Health surveillance

Health surveillance is intended to protect individual employees by the early detection of work-related adverse health changes; to help evaluate the efficiency of control measures; and to evaluate hazards to health by collecting and analysing data.

(a) When is health surveillance required?

Health surveillance will be required in the following circumstances.

(i) where workers are exposed to a hazardous substance that is linked to an identifiable disease or adverse health effect; and

(ii) where there is a reasonable likelihood that the disease or health effect may occur under the particular conditions of their work; and

 (iii) where there are valid techniques for detecting the disease or health effect.

(b) Occupational Health Service (OHS) registration

Where the criteria in (a) are met, departments must register workers with the OHS.  Work with the following classes of hazardous substances may require registration, depending on the circumstances of exposure:

(i) substances of recognised systemic toxicity (i.e. those that can be inhaled, ingested, or absorbed through skin or mucus membranes and affect parts of the body other than those where they entered), e.g. metals like mercury, thallium, lead and their salts.

(ii) substances known to cause occupational asthma, e.g. laboratory animal excreta and secreta, colophony (rosin-based solder flux fume), some wood dusts, glutaraldehyde, some plant pollens.

(iii) substances known to cause dermatitis or severe irritation of the mucous membranes, e.g. nickel, cobalt, arsenic and chromium compounds; some adhesives or their components.

(iv) some pathogens or genetically modified organisms.

Where workers are registered with the OHS, departments will need to provide the OHS with adequate information so an appropriate health surveillance programme may be devised.

This will include the properties of the substance, the potential exposure routes, the intensity, frequency, and duration of exposure, and any other information that may be considered relevant. The OHS or the University Safety Office will advise in cases where there is any doubt about the necessity for health surveillance.

Departments should ensure that individuals are re-registered with the OHS whenever there has been a change in exposure and that the OHS is notified when exposure ceases. Where no such changes have occurred, then individuals should be re-registered every two years.

 (c) Health records

The format of the record of health surveillance (the health record) is prescribed by COSHH. It does not include clinically confidential information (i.e. it is not a medical record). Where health surveillance is required, the OHS keeps these records on behalf of the University and they will be retained for at least 40 years.

The OHS will inform individuals of the results of their health surveillance. They will also inform departments of the collective results of health surveillance, so as to provide assurances about their workers’ continuing fitness to work.

There will be circumstances where health surveillance is not appropriate, but where records of exposure to substances hazardous to health are required, for instance in the case of known or suspected carcinogens, man-made fibres, and carbon nanotubes or other biopersistent high-aspect ratio nanomaterials (HARNs). These records will not be prepared or kept by the OHS, but should be generated by the department.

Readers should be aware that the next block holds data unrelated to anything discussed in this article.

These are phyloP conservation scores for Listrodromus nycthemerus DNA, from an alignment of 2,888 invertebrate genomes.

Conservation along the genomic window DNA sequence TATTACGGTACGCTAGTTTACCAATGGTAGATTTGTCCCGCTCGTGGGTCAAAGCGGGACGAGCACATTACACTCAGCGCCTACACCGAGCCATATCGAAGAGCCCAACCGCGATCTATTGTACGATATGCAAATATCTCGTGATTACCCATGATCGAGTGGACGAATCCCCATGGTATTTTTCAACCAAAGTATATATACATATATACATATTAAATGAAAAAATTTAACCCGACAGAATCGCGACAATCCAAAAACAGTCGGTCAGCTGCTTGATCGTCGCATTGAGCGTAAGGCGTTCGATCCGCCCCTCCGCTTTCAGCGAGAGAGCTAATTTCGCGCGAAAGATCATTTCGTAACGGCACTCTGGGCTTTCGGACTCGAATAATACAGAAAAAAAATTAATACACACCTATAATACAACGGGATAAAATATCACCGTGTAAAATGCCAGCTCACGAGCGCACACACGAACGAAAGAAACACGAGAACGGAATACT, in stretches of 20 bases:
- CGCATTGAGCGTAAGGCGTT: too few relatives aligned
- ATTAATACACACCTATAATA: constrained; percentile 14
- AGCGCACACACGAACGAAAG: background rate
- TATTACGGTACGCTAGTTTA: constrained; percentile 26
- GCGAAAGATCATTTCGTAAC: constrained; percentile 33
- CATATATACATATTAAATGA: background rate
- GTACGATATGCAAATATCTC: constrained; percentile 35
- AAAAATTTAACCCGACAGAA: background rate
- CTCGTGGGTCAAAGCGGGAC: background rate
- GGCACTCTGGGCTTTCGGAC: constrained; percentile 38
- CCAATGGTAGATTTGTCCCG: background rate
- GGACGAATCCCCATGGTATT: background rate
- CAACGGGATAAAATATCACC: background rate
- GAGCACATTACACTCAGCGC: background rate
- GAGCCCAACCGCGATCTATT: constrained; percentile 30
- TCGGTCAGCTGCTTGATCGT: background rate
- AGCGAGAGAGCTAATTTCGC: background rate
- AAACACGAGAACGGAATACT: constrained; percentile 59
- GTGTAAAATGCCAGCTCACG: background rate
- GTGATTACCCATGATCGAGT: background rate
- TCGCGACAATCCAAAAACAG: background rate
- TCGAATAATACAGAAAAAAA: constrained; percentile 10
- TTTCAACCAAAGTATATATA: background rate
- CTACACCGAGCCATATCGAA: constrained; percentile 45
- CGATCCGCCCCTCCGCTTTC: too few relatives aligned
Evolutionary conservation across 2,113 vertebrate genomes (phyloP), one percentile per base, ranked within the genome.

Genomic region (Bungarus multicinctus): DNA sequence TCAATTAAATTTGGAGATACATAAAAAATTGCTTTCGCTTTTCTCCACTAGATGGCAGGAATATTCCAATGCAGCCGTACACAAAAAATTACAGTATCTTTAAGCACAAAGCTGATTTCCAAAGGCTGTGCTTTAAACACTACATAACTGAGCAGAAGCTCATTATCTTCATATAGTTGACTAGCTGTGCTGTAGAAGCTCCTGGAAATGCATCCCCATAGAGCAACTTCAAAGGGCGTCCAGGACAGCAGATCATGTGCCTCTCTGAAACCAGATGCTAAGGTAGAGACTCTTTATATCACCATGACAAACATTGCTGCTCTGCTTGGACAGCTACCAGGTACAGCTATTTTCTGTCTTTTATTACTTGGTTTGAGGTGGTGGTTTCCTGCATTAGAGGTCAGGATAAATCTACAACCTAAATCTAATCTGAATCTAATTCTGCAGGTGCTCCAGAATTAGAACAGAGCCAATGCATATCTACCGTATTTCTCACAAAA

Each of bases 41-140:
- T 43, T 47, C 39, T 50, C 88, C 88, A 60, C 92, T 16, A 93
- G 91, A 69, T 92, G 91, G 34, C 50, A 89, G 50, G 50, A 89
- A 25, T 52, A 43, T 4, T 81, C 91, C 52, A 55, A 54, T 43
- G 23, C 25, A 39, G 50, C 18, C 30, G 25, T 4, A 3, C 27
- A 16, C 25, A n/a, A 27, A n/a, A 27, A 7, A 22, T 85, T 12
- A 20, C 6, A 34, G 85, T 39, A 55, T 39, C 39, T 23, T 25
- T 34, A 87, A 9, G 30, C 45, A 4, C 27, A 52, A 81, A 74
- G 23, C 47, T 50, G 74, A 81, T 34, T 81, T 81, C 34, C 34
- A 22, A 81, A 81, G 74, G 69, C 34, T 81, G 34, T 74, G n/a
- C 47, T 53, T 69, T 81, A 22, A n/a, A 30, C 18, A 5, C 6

(d) Health surveillance appointments

In order to provide more meaningful information to departments to use in reviewing their control measures, the OHS will attempt to assess groups of workers from the same working environment at the same time and, wherever possible, at a location close their workplace.

If this is not possible, then appointments will be offered at an OHS centre. Attendance for health surveillance is compulsory and departments are responsible for ensuring that their staff attend. Failure to attend will result in steps being taken to ensure that the worker is removed from the work that requires health surveillance.

(e) Instances of suspected ill health

If an individual (either between planned health surveillance appointments, or not undergoing health surveillance at all) shows symptoms that may be associated with exposure to a hazardous substance then they should report this to their supervisor and the department should refer them to the OHS. Alternatively, they may wish to self-refer to the OHS.  Where an individual is given a medical certificate linking sickness absence to possible work-related illness, then the department should refer them to the OHS and provide a copy of the certificate.

Whenever health surveillance indicates that ill health may be associated with exposure to hazardous substances, then the department, together with the Safety Office and the OHS, must review the control measures. Every effort will be made to allow individuals to continue with their work, using appropriate control measures. Where this is not practicable, then the individual will need to be removed from further exposure and further risk to their health.